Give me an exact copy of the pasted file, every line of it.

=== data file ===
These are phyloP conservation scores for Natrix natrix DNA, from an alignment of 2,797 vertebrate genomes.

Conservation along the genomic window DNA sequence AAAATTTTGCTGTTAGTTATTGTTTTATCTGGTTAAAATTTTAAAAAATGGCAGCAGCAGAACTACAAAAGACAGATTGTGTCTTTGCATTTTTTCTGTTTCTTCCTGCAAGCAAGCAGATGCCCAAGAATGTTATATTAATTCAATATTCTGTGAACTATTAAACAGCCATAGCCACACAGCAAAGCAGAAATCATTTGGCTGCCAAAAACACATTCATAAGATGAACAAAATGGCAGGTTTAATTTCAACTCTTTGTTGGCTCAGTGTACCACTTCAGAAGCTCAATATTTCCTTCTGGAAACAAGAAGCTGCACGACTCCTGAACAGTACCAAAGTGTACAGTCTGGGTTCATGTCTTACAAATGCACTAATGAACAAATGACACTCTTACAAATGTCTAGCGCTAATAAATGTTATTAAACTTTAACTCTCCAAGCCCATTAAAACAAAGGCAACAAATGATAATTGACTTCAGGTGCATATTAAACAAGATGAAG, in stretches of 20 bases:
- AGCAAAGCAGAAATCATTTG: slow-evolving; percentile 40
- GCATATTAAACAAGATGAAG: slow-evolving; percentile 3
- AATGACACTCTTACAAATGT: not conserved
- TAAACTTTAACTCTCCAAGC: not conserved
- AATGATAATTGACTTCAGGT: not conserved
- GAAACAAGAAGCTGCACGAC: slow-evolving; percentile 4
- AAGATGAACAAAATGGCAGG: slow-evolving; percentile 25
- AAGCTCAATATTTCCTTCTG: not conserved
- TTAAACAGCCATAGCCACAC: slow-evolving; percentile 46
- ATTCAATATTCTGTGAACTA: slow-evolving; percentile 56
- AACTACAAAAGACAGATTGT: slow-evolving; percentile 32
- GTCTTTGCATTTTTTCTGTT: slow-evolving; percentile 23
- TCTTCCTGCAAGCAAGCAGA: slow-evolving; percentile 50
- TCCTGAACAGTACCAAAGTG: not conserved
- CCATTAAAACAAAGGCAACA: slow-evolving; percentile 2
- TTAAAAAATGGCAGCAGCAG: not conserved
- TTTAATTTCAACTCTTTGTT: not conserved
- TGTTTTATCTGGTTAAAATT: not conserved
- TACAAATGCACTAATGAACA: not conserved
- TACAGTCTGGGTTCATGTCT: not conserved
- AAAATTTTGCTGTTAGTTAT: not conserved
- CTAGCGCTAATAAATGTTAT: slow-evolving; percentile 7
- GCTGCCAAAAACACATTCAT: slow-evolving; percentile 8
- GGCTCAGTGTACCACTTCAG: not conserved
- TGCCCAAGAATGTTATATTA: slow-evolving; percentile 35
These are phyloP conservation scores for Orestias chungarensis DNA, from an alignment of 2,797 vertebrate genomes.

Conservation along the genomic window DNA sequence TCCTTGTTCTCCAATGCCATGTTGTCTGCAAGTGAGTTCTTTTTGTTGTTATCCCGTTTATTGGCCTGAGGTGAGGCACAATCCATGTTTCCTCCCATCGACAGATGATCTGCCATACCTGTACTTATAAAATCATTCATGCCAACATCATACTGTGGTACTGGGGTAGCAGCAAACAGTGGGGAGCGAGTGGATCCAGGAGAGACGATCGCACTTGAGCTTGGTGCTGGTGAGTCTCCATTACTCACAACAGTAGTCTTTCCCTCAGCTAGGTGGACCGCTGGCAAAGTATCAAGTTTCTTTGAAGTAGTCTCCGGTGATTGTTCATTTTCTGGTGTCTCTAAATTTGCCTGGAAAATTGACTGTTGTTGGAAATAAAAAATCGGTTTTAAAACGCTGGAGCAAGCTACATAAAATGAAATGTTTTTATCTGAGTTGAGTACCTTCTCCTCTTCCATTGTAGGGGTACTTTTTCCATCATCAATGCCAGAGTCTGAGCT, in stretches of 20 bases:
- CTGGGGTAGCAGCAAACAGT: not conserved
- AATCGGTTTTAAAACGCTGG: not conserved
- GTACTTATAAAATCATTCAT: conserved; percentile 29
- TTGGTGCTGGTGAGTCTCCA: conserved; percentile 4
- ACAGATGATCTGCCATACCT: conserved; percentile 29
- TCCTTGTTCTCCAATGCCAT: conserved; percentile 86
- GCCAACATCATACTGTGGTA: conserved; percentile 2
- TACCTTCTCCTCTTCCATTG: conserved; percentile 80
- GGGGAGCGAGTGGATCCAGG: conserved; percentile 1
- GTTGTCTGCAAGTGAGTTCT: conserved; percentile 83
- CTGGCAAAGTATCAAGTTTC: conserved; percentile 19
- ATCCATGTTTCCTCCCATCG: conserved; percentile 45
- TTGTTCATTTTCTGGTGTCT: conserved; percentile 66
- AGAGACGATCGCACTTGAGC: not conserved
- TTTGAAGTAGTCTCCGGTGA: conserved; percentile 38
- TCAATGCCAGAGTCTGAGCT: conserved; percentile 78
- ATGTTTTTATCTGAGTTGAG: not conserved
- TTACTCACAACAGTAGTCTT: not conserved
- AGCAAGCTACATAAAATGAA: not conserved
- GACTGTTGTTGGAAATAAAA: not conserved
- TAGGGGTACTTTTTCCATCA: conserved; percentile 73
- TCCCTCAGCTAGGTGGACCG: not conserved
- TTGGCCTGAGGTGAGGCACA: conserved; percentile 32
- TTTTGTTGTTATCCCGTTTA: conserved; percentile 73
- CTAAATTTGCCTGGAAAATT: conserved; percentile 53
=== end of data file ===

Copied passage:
These are phyloP conservation scores for Natrix natrix DNA, from an alignment of 2,797 vertebrate genomes.

Conservation along the genomic window DNA sequence AAAATTTTGCTGTTAGTTATTGTTTTATCTGGTTAAAATTTTAAAAAATGGCAGCAGCAGAACTACAAAAGACAGATTGTGTCTTTGCATTTTTTCTGTTTCTTCCTGCAAGCAAGCAGATGCCCAAGAATGTTATATTAATTCAATATTCTGTGAACTATTAAACAGCCATAGCCACACAGCAAAGCAGAAATCATTTGGCTGCCAAAAACACATTCATAAGATGAACAAAATGGCAGGTTTAATTTCAACTCTTTGTTGGCTCAGTGTACCACTTCAGAAGCTCAATATTTCCTTCTGGAAACAAGAAGCTGCACGACTCCTGAACAGTACCAAAGTGTACAGTCTGGGTTCATGTCTTACAAATGCACTAATGAACAAATGACACTCTTACAAATGTCTAGCGCTAATAAATGTTATTAAACTTTAACTCTCCAAGCCCATTAAAACAAAGGCAACAAATGATAATTGACTTCAGGTGCATATTAAACAAGATGAAG, in stretches of 20 bases:
- AGCAAAGCAGAAATCATTTG: slow-evolving; percentile 40
- GCATATTAAACAAGATGAAG: slow-evolving; percentile 3
- AATGACACTCTTACAAATGT: not conserved
- TAAACTTTAACTCTCCAAGC: not conserved
- AATGATAATTGACTTCAGGT: not conserved
- GAAACAAGAAGCTGCACGAC: slow-evolving; percentile 4
- AAGATGAACAAAATGGCAGG: slow-evolving; percentile 25
- AAGCTCAATATTTCCTTCTG: not conserved
- TTAAACAGCCATAGCCACAC: slow-evolving; percentile 46
- ATTCAATATTCTGTGAACTA: slow-evolving; percentile 56
- AACTACAAAAGACAGATTGT: slow-evolving; percentile 32
- GTCTTTGCATTTTTTCTGTT: slow-evolving; percentile 23
- TCTTCCTGCAAGCAAGCAGA: slow-evolving; percentile 50
- TCCTGAACAGTACCAAAGTG: not conserved
- CCATTAAAACAAAGGCAACA: slow-evolving; percentile 2
- TTAAAAAATGGCAGCAGCAG: not conserved
- TTTAATTTCAACTCTTTGTT: not conserved
- TGTTTTATCTGGTTAAAATT: not conserved
- TACAAATGCACTAATGAACA: not conserved
- TACAGTCTGGGTTCATGTCT: not conserved
- AAAATTTTGCTGTTAGTTAT: not conserved
- CTAGCGCTAATAAATGTTAT: slow-evolving; percentile 7
- GCTGCCAAAAACACATTCAT: slow-evolving; percentile 8
- GGCTCAGTGTACCACTTCAG: not conserved
- TGCCCAAGAATGTTATATTA: slow-evolving; percentile 35
These are phyloP conservation scores for Orestias chungarensis DNA, from an alignment of 2,797 vertebrate genomes.

Conservation along the genomic window DNA sequence TCCTTGTTCTCCAATGCCATGTTGTCTGCAAGTGAGTTCTTTTTGTTGTTATCCCGTTTATTGGCCTGAGGTGAGGCACAATCCATGTTTCCTCCCATCGACAGATGATCTGCCATACCTGTACTTATAAAATCATTCATGCCAACATCATACTGTGGTACTGGGGTAGCAGCAAACAGTGGGGAGCGAGTGGATCCAGGAGAGACGATCGCACTTGAGCTTGGTGCTGGTGAGTCTCCATTACTCACAACAGTAGTCTTTCCCTCAGCTAGGTGGACCGCTGGCAAAGTATCAAGTTTCTTTGAAGTAGTCTCCGGTGATTGTTCATTTTCTGGTGTCTCTAAATTTGCCTGGAAAATTGACTGTTGTTGGAAATAAAAAATCGGTTTTAAAACGCTGGAGCAAGCTACATAAAATGAAATGTTTTTATCTGAGTTGAGTACCTTCTCCTCTTCCATTGTAGGGGTACTTTTTCCATCATCAATGCCAGAGTCTGAGCT, in stretches of 20 bases:
- CTGGGGTAGCAGCAAACAGT: not conserved
- AATCGGTTTTAAAACGCTGG: not conserved
- GTACTTATAAAATCATTCAT: conserved; percentile 29
- TTGGTGCTGGTGAGTCTCCA: conserved; percentile 4
- ACAGATGATCTGCCATACCT: conserved; percentile 29
- TCCTTGTTCTCCAATGCCAT: conserved; percentile 86
- GCCAACATCATACTGTGGTA: conserved; percentile 2
- TACCTTCTCCTCTTCCATTG: conserved; percentile 80
- GGGGAGCGAGTGGATCCAGG: conserved; percentile 1
- GTTGTCTGCAAGTGAGTTCT: conserved; percentile 83
- CTGGCAAAGTATCAAGTTTC: conserved; percentile 19
- ATCCATGTTTCCTCCCATCG: conserved; percentile 45
- TTGTTCATTTTCTGGTGTCT: conserved; percentile 66
- AGAGACGATCGCACTTGAGC: not conserved
- TTTGAAGTAGTCTCCGGTGA: conserved; percentile 38
- TCAATGCCAGAGTCTGAGCT: conserved; percentile 78
- ATGTTTTTATCTGAGTTGAG: not conserved
- TTACTCACAACAGTAGTCTT: not conserved
- AGCAAGCTACATAAAATGAA: not conserved
- GACTGTTGTTGGAAATAAAA: not conserved
- TAGGGGTACTTTTTCCATCA: conserved; percentile 73
- TCCCTCAGCTAGGTGGACCG: not conserved
- TTGGCCTGAGGTGAGGCACA: conserved; percentile 32
- TTTTGTTGTTATCCCGTTTA: conserved; percentile 73
- CTAAATTTGCCTGGAAAATT: conserved; percentile 53